The food your grandmother made

January, 2021


A project made in tribute to my mom and grandmother. I created a way for future generations in my family to access their Chinese heritage through food.


Brief


Problem being solved: For a very long time, I’ve had a fear of losing my culture. It’s an inevitable trend I see among my peers. I live in Toronto, it’s filled with many, many pockets of different cultures. People from all over the world come here. When people settle and start a family, their children will become distant with their heritage due to the environment they live in. An obvious case of this is language and customs. I struggle to speak Mandarin formally. I can carry out a casual conversation, but that’s about it. I can read and write some Chinese, if I went on Chinese social media, I would be able to understand about 40%-50% of it. I am afraid of my culture disappearing over the next couple of generations in my family. I think if certain customs are forgotten, it would be such a shame. This project aims at preserving an aspect of my family through food.

I believe food is the most accessible aspect of any culture. It’s something anyone can easily enjoy eating and making. Food allows us to share an experience our ancestors have enjoyed. One day when I am no longer alive, I hope this project can give future generations in my family a way to learn about us. Maybe they will better understand themselves in this process. Maybe they will find comfort and love in the food their grandmother makes.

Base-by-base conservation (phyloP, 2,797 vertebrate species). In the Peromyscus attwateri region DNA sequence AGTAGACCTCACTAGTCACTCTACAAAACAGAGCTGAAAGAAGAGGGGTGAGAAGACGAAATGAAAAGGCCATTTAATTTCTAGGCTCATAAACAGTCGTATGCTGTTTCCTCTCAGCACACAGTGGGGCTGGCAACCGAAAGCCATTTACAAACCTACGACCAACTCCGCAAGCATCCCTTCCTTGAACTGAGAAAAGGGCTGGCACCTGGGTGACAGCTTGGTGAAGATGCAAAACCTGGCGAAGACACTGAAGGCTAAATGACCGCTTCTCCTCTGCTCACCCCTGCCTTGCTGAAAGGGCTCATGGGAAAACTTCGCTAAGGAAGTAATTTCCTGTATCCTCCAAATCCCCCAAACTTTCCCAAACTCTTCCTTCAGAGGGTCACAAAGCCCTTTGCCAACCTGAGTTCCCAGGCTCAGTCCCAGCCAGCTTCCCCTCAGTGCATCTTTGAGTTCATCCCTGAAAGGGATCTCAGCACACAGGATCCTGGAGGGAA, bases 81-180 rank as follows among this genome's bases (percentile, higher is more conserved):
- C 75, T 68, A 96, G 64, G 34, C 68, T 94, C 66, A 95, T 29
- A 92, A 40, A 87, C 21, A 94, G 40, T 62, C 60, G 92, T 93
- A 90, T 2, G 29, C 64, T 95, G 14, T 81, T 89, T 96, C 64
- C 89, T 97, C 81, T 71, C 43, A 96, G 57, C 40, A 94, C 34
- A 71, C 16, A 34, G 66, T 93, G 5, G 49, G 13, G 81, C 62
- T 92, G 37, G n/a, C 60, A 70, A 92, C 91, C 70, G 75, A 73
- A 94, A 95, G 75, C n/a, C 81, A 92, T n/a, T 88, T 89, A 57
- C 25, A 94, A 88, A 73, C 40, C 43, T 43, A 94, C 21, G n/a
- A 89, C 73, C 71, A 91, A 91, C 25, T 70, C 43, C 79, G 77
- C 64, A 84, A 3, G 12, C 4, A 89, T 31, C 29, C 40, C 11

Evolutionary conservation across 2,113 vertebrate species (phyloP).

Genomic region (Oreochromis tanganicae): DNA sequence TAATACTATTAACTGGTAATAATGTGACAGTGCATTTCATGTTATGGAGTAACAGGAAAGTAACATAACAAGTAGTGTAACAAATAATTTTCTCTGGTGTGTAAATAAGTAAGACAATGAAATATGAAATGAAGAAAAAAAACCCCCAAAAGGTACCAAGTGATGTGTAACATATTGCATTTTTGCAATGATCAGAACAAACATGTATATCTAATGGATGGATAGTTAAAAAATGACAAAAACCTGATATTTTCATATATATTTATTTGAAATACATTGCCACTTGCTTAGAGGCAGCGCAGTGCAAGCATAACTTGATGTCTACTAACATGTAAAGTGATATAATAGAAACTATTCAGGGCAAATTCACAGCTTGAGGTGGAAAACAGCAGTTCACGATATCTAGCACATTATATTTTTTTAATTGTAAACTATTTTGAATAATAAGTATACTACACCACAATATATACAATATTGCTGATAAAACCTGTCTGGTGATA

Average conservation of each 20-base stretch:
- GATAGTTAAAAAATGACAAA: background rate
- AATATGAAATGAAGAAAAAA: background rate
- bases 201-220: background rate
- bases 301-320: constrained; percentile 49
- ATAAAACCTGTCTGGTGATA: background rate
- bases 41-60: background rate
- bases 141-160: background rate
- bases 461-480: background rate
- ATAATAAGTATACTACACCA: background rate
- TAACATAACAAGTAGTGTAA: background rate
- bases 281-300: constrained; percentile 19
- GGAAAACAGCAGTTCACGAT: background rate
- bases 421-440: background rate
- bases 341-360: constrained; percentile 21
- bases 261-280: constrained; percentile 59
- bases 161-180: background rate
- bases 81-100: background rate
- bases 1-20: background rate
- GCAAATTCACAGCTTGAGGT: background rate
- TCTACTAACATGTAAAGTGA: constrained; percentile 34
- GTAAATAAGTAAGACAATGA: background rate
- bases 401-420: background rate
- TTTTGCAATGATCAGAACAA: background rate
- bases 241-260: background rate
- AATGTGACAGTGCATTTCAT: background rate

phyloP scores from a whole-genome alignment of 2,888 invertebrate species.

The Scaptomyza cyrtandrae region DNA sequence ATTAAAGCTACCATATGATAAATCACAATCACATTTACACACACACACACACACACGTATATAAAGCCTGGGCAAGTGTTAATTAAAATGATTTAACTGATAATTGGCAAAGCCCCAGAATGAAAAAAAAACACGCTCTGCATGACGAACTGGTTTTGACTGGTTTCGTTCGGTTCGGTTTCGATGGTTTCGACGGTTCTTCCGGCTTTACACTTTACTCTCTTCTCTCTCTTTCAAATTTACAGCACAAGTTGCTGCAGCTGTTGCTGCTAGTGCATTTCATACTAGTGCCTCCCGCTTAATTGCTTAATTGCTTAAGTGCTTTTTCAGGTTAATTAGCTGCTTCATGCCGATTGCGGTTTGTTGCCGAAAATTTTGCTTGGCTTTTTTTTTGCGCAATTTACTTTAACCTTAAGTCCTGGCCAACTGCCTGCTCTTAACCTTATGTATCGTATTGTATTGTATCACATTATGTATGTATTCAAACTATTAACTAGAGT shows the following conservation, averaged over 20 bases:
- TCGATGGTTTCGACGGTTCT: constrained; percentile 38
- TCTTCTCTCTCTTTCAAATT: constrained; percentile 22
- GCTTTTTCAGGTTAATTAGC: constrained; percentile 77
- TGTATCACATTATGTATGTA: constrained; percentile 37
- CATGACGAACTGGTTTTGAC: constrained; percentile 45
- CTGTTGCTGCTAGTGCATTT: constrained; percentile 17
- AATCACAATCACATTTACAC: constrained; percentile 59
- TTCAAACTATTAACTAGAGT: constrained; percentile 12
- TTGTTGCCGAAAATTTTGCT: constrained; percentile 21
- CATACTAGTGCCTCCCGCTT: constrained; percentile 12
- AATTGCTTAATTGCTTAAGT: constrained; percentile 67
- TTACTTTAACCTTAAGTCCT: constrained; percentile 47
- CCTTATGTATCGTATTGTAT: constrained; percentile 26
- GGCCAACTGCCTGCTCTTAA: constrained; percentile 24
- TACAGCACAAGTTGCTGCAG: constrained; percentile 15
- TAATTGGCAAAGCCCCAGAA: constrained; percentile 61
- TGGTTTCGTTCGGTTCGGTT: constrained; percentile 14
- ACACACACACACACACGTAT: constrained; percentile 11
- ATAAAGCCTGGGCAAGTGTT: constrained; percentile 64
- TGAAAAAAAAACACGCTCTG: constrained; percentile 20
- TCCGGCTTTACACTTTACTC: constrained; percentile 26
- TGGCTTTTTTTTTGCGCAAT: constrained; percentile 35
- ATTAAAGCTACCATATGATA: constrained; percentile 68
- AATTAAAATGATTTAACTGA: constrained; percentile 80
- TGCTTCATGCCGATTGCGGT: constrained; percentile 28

Target audience: Future generations in my family.

Key objective: Telling stories of our family living in Canada through food.























Process


If you want to know about my creative process, I wrote a detailed blog post on how I made this project.

The project spanned about 10 months. Here’s a snapshot from the blog post:

User research I conducted on recipe pet peeves people listed on Reddit. I used this info to optimize user experience with recipes.


Early sketches of layouts.


Early sketches of visualizations.


Experimenting with the type of colours to use.


Prototyping recipe cards.


Prototyping recipe sheets.


It's really hard to print on vellum. I printed on vellum on my home printer, I was successful 25% of the time.